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Old 06-27-12, 04:34 PM   #11
DirtFlinger
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Please ignore the green colored ground. If it's ever green it'll be artificial grass.

I haven't used sketchup in months and I can't remember how to change that! Anybody know where the setting for the background images is?


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Old 06-27-12, 05:52 PM   #12
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Here's a better view:


I even added an inline fan, colored weird but easier to see in the model. I think it could run at a very low speed. I didn't have time to add arrows to the screenshot but obviously hot air would get sucked into the upper vents, travel through the earth tubes and exit the lower vents into both rooms.

It seems like each "hole" could lead to an actual adjustable vent like is common in forced air headed homes.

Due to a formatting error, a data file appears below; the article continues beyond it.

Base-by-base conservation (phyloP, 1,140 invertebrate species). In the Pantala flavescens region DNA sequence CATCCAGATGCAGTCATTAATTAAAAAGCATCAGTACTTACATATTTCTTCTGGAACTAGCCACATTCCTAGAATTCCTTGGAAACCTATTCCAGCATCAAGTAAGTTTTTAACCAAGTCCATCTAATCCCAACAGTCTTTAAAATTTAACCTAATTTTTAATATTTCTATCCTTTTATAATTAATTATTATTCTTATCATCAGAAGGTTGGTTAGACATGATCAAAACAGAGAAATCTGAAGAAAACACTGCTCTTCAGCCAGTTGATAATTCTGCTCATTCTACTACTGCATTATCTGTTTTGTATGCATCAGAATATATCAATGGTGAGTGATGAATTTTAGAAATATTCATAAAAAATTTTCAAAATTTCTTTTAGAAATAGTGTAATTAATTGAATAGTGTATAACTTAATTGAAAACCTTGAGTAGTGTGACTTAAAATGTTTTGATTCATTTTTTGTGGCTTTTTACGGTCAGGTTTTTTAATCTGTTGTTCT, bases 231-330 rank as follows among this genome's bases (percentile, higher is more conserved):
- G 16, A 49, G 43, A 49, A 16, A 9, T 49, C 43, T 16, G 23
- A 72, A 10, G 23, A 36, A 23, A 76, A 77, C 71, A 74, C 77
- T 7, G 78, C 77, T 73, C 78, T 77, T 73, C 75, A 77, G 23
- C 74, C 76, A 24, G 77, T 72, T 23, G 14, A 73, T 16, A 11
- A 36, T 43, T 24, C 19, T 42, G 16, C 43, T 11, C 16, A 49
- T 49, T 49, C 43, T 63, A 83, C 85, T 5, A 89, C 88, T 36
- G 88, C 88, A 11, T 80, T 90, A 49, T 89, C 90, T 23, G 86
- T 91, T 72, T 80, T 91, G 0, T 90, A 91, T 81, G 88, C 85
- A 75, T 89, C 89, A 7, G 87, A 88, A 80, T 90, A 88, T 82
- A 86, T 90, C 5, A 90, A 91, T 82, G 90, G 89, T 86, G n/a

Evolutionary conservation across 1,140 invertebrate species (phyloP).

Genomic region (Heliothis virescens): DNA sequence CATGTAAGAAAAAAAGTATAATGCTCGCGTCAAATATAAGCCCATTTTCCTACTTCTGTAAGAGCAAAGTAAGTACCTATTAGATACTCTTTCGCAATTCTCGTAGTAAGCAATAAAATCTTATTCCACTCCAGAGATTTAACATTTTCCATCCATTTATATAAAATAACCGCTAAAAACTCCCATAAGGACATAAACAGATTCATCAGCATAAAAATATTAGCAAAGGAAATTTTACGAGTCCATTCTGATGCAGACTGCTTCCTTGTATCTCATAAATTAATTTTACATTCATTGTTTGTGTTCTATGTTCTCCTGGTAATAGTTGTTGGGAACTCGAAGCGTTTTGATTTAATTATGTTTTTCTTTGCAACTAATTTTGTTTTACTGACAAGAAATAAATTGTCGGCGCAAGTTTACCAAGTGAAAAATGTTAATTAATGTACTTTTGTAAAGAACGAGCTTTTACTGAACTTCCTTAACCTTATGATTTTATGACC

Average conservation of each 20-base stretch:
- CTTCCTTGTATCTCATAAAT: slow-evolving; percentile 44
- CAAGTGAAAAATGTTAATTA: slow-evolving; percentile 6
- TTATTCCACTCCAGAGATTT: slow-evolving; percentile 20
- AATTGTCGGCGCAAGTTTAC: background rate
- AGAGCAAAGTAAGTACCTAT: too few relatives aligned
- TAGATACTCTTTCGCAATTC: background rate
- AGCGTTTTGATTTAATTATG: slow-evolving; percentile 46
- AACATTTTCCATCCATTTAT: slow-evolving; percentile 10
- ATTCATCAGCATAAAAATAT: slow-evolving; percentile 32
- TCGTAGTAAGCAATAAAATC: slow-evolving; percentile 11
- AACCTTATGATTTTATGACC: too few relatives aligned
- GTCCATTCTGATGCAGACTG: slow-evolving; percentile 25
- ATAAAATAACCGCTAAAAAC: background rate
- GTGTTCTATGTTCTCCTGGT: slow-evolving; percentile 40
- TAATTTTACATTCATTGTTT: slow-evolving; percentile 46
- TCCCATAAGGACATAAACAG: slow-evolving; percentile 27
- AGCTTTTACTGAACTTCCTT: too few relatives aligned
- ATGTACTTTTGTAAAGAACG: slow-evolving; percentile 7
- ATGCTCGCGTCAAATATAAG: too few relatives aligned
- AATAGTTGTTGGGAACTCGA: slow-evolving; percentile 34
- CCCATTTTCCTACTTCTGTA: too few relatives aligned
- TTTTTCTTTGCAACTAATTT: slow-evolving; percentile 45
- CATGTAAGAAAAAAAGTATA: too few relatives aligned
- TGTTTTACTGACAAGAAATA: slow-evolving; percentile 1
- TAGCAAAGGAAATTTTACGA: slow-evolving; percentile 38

I just have no way to tell what size tubes to actually use; 4", 6" or maybe even 8". But, it's such a small space.
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Old 06-27-12, 05:54 PM   #13
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Aw, man I just realized I'd also need some sort of one way valve for at least one of the openings.
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Old 06-28-12, 05:17 AM   #14
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I believe that you will need more area for your collector..